Gatti's mother testifies at civil trial

Arturo Gatti's mother says she found the behavior of her daughter-in-law odd the first time they met in 2007.
Ida Gatti, shown here with his step-father Geraldo Di Francesco earlier this month, believes her son was pressured into leaving his entire estate to his wife. ((Canadian Press/Ryan Remiorz))

Arturo Gatti's mother says she found the behavior of her daughter-in-law odd the first time they met in 2007.

However Ida Gatti admitted she did have fun with the young woman, who was once arrested in connection with her son’s death.

Gatti testified Tuesday at the civil trial challenging her son’s will, which left all of his estimated $6.5 million estate to his wife, Amanda Rodrigues.

Arturo Gatti ((AP))
The will was signed in Quebec three weeks before the boxer’s death at a Brazilian resort in 2009.  

Rodrigues was initially arrested in connection with Gatti’s death, but later released after Brazilian authorities deemed it a suicide.

Gatti’s family has never accepted the 37-year-old killed himself.

Last week, a panel of experts hired by the boxer’s former manager held a press conference to present evidence they believe shows Gatti’s death was a homicide.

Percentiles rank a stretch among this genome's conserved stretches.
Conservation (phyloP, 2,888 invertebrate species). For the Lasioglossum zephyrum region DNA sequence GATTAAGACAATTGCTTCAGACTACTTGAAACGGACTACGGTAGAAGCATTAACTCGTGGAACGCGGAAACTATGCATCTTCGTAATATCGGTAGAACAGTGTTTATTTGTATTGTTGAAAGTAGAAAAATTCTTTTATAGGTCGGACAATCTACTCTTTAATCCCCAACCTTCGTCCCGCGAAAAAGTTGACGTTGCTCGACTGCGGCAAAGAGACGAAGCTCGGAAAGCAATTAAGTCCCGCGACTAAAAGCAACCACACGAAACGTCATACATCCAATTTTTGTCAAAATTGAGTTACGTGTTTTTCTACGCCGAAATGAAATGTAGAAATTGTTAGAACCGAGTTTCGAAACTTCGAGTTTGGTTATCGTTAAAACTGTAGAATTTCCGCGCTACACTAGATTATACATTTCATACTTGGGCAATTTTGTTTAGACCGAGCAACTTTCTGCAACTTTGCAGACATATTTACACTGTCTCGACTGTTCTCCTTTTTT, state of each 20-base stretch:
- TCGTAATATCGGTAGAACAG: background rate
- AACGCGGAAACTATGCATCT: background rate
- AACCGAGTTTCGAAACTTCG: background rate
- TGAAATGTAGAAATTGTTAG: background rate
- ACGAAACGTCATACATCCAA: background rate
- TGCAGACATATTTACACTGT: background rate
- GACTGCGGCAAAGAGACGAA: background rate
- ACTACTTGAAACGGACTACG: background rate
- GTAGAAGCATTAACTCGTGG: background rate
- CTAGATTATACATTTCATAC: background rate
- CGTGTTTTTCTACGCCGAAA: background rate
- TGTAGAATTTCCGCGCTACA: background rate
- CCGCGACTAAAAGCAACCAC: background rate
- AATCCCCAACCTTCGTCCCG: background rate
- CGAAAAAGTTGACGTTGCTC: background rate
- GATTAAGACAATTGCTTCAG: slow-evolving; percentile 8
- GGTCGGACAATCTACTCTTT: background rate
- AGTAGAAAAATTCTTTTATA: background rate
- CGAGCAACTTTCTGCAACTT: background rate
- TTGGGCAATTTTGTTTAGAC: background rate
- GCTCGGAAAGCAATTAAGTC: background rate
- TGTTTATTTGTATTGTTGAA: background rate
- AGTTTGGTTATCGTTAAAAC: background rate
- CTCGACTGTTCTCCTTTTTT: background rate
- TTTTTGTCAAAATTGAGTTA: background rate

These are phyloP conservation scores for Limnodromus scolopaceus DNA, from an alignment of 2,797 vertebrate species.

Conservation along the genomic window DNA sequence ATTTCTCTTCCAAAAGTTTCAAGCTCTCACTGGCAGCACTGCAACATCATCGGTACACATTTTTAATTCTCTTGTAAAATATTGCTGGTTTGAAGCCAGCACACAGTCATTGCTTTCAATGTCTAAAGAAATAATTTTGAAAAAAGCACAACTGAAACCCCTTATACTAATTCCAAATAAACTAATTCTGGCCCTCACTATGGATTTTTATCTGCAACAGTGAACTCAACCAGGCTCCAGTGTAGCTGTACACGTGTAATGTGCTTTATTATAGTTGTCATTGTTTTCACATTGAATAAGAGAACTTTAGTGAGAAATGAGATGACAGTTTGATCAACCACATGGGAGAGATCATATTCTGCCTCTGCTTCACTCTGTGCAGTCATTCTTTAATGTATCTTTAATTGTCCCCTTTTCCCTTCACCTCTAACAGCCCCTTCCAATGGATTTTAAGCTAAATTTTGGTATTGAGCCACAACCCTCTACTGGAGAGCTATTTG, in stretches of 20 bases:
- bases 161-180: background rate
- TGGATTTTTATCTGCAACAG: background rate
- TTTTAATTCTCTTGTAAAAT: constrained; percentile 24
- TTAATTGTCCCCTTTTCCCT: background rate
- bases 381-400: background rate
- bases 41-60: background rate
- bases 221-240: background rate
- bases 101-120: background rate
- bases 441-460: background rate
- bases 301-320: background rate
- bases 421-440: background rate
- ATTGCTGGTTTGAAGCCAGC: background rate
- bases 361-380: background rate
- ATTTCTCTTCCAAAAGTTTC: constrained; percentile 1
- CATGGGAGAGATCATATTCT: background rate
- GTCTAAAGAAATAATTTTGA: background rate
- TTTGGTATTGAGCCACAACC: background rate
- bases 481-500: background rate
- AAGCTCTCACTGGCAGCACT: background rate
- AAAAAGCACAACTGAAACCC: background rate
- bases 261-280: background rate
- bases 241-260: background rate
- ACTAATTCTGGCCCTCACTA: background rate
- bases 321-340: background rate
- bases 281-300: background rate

His wife has dismissed those findings, citing the source of the financing for the private investigation.

Wrongful death lawsuit filed

Before Gatti’s mother took the stand at the Montreal trial Tuesday, the judge was informed of another twist in the plot in the fight over Gatti’s estate.

Last week, a judge in New Jersey ordered the boxer’s assets frozen.

The order followed the filing of a wrongful death suit by lawyers representing his five-year-old daughter, whom Gatti fathered with a former fiancée.  

The suit alleges Rodrigues bludgeoned and asphyxiated her husband.

Gatti omitted his daughter from the will currently before the courts citing a separate agreement where he provided for her.

Rodrigues called her 'Ma'

On Tuesday, Ida Gatti testified that she thought Rodrigues was a beautiful girl, but she felt there was something not right about her.

She did not elaborate.

Ida Gatti testified she did grow fond Rodrigues, who later bore her grandchild, and found her charming.

She said Rodrigues once told her she loved Gatti and said Arturo was her life. But as the relationship went on, she said, the arguments between the pair became more frequent.

Under cross-examination, Gatti said she did have good times with her daughter-in-law and laughed as she looked at photographs of the two dancing and making lasagna.

She said Rodrigues eventually called her "Ma."

Gatti said, unlike her own daughters, Rodrigues wanted her mother-in- law to be present at the birth of her child, Arturo Jr.

However, the late boxer’s mother maintained Rodrigues shouldn't inherit his entire multi-million dollar estate because she pressured her husband into making her his sole beneficiary.

The civil trial continues in Montreal court this week.

with files from Canadian Press